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July 16, 2000 - Grammar Lady: Asking Questions - 2002-02-12

INTRO: Today on Wordmaster, Grammar Lady joins Avi Arditti to explain a few tricks about asking questions in English.

AA: To turn a statement into a question, usually all you have to do is invert the subject and the verb. Before Rosanne went on vacation we spoke with "Grammar Lady" Mary Newton Bruder who gave some examples.


"So you have a sentence like, `You are a teacher.' `Are you a teacher?' You just turn around the subject and the verb and you've got a question. `He will go tomorrow.' `Will he go tomorrow?' `They will go to Paris.' `Have they been to Paris.' So generally question formation in English is very, very easy and students don't have a problem with it...'

AA: But when it comes to learning English grammar, there seems to always be an exception.


"However, in the simple present tense and the simple past tense of most verbs, we have this little difficulty. So if you say, `He walks to school.' If you want to make that into a question, you have to say, `Does he walk to school.' And the first time the students encounter that, they think, `My good heavens, where did that "does" come from?'"

RS: "Well, where does it come from?"

BRUDER: "Well, it comes from the marker for the present tense. It's at the end of the verb. `He walks to school.' So now we have to use a marker that makes into the present:

'Does he walk to school?' And notice that walk, then, no longer has the `s,' but the present tense is indicated by the `does.'"

AA: Now let's say "he" is already at school, and I want to know how he got there. I would ask, "Did he walk to school?"


"Same way with `you walked to school': `Did you walk to school?' The students finally get the idea that here's this crazy thing we've got to do this with, and they eventually get that OK."

AA: Until they get to those tricky irregular verbs. Take the statement, "He goes home at 3 o'clock." "Does he go home at 3 o'clock?" OK, so there's nothing unusual about turning that into a question.

But now let's say "he went home at 3 o'clock."

How would you turn that into a question? The answer is, "Did he go home at 3 o'clock?" For people who don't know that the past tense of "go" is "went," that's a tough one.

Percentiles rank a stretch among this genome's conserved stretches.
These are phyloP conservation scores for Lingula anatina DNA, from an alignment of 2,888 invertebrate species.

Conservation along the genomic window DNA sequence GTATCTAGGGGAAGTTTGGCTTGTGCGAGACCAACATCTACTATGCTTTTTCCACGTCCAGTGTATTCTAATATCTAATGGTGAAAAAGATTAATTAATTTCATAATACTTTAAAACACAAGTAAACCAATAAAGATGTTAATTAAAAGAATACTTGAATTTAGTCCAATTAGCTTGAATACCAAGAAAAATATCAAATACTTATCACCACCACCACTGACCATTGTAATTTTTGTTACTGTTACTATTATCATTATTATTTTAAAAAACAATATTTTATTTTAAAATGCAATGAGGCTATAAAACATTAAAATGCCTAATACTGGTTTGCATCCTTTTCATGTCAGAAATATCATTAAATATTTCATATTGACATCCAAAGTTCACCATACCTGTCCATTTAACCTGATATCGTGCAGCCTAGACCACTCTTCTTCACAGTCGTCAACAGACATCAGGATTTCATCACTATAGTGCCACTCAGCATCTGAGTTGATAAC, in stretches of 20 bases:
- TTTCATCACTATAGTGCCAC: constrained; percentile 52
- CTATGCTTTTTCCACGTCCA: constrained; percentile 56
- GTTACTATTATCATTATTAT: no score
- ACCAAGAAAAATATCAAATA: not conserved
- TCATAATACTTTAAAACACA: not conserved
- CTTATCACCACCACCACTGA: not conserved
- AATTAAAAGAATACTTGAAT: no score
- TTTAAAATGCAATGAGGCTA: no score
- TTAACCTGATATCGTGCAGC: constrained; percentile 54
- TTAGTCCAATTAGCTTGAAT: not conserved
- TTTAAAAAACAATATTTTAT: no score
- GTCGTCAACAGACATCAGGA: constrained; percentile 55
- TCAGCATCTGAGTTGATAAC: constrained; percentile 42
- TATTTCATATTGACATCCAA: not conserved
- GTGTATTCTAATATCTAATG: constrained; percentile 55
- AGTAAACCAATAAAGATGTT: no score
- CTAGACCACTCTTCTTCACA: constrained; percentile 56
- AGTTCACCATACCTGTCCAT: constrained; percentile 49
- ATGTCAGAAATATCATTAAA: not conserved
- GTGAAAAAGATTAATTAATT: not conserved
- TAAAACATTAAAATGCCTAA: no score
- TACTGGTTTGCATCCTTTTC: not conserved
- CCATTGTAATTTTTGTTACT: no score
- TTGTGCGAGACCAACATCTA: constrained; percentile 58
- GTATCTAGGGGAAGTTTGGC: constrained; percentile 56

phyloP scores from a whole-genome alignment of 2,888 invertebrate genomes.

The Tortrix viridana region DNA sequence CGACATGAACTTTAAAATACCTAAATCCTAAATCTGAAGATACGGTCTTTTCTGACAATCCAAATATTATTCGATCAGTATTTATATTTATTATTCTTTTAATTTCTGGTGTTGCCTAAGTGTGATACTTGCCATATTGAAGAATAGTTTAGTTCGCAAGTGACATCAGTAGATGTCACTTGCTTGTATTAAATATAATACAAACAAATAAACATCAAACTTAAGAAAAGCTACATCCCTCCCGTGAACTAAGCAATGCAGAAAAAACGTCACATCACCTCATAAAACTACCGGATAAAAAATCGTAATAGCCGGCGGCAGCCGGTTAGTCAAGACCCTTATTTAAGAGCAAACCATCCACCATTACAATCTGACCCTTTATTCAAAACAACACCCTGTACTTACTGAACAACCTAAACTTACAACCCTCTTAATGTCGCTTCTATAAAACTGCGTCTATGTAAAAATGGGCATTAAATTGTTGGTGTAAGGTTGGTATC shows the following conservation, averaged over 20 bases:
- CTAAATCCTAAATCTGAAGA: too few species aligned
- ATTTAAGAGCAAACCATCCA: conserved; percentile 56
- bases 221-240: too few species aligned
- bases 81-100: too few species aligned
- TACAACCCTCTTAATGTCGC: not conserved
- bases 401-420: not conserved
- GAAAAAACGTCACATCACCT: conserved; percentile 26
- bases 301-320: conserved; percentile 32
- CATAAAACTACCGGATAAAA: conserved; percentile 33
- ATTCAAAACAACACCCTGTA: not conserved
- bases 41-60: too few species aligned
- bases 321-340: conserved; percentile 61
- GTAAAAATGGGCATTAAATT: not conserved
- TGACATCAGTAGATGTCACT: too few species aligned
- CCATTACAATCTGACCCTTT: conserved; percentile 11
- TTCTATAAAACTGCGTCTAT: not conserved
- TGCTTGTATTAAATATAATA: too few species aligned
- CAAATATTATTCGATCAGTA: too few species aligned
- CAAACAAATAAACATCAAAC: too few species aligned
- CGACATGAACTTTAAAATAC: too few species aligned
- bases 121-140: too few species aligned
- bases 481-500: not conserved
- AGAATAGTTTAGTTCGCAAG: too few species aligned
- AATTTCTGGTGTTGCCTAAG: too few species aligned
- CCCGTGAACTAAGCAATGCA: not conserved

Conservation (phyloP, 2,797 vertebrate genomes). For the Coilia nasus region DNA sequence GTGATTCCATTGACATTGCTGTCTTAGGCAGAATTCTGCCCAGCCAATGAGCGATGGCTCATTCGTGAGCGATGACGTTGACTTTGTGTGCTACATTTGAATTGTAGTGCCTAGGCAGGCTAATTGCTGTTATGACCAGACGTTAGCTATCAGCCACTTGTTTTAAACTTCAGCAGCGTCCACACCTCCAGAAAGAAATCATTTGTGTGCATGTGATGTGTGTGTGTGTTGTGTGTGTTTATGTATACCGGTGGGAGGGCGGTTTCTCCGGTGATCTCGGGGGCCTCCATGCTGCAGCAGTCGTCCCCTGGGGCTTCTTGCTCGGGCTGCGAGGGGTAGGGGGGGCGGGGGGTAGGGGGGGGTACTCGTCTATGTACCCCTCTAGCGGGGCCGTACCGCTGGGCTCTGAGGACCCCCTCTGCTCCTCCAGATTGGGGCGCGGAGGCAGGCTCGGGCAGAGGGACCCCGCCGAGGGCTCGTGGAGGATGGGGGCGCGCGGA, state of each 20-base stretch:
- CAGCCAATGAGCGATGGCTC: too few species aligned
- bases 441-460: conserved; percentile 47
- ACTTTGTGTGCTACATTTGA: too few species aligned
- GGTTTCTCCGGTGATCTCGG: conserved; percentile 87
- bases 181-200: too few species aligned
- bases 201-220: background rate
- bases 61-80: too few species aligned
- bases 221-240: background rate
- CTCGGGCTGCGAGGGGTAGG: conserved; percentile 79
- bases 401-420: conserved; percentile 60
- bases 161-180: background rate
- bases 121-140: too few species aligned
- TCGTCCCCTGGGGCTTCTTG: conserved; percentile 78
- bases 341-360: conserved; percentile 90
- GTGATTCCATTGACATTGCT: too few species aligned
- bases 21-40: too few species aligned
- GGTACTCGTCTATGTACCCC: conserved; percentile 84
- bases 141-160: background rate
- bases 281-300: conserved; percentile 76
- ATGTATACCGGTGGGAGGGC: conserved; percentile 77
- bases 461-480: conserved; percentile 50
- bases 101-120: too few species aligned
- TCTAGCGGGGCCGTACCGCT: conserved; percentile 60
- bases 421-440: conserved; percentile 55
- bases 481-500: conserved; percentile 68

AA: "I could see where you'd want to say, `Did he went home.'

BRUDER: "That's exactly what they want to say, `Did he went home.' And in fact, when children are learning English as a native language they say things like, for years, they'll say, `Daddy went to work, Daddy went to work.' And then when they learn that this is some kind of rule, they say `Daddy goed to work' and `Did he went to work?'"

RS: "You say, and we agree, that it is very difficult to learn, it's even difficult for a native speaker, for children, to learn, so how do we go about teaching it?"

BRUDER: "This only happens, remember, in the simple present and past tense. But since they're two very useful tenses in English, it happens a lot. But you learn, first of all, by using the regular verbs, like in the pattern of `walk' that I did before. And once they learn those -- because that's really a matter of learning the structure of the past tense -- then you introduce the irregular ones bit by bit, and make the students see that it's exactly the same pattern but they have to learn what the variations are in the irregular verbs."

AA: Mary Newton Bruder posts a lot of her grammar advice at her Web site: She's also written a book about grammar, called "Much Ado About a Lot."

Rosanne Skirble is on vacation. Next week VOA's Adams Phillips will be here to talk about how Yiddish has influenced American speech. I'm Avi Arditti, leaving you with Charley Pride asking a musical question with that irregular verb we were discussing ...

MUSIC: "Does My Ring Hurt Your Finger (When You Go Out at Night)"/Charlie Pride